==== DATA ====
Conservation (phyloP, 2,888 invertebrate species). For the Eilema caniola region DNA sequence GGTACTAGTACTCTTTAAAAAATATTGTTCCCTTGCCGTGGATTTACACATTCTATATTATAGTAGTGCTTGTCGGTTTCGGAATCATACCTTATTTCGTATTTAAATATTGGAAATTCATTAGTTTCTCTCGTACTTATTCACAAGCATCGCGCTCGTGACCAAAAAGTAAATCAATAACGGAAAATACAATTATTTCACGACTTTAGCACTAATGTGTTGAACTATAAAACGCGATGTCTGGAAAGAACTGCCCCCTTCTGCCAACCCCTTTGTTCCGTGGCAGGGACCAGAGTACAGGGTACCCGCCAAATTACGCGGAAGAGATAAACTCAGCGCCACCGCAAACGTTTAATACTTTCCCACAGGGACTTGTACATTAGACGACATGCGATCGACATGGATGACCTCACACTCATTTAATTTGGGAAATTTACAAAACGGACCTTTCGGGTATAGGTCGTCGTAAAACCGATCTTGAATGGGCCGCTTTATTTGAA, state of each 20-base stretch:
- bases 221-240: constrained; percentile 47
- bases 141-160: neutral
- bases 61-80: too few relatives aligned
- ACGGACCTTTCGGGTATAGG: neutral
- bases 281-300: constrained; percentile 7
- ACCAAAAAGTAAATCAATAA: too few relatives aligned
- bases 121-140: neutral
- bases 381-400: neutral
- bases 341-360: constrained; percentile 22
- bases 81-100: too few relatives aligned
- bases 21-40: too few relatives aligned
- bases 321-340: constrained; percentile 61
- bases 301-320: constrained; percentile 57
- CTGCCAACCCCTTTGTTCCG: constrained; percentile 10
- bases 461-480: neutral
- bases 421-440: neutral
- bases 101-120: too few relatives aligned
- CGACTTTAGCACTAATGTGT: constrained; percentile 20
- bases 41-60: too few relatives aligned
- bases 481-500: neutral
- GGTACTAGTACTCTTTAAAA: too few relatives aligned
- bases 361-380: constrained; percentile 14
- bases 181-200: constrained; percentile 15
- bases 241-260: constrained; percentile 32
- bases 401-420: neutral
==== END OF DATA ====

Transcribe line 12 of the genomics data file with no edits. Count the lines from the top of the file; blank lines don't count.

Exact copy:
- bases 21-40: too few relatives aligned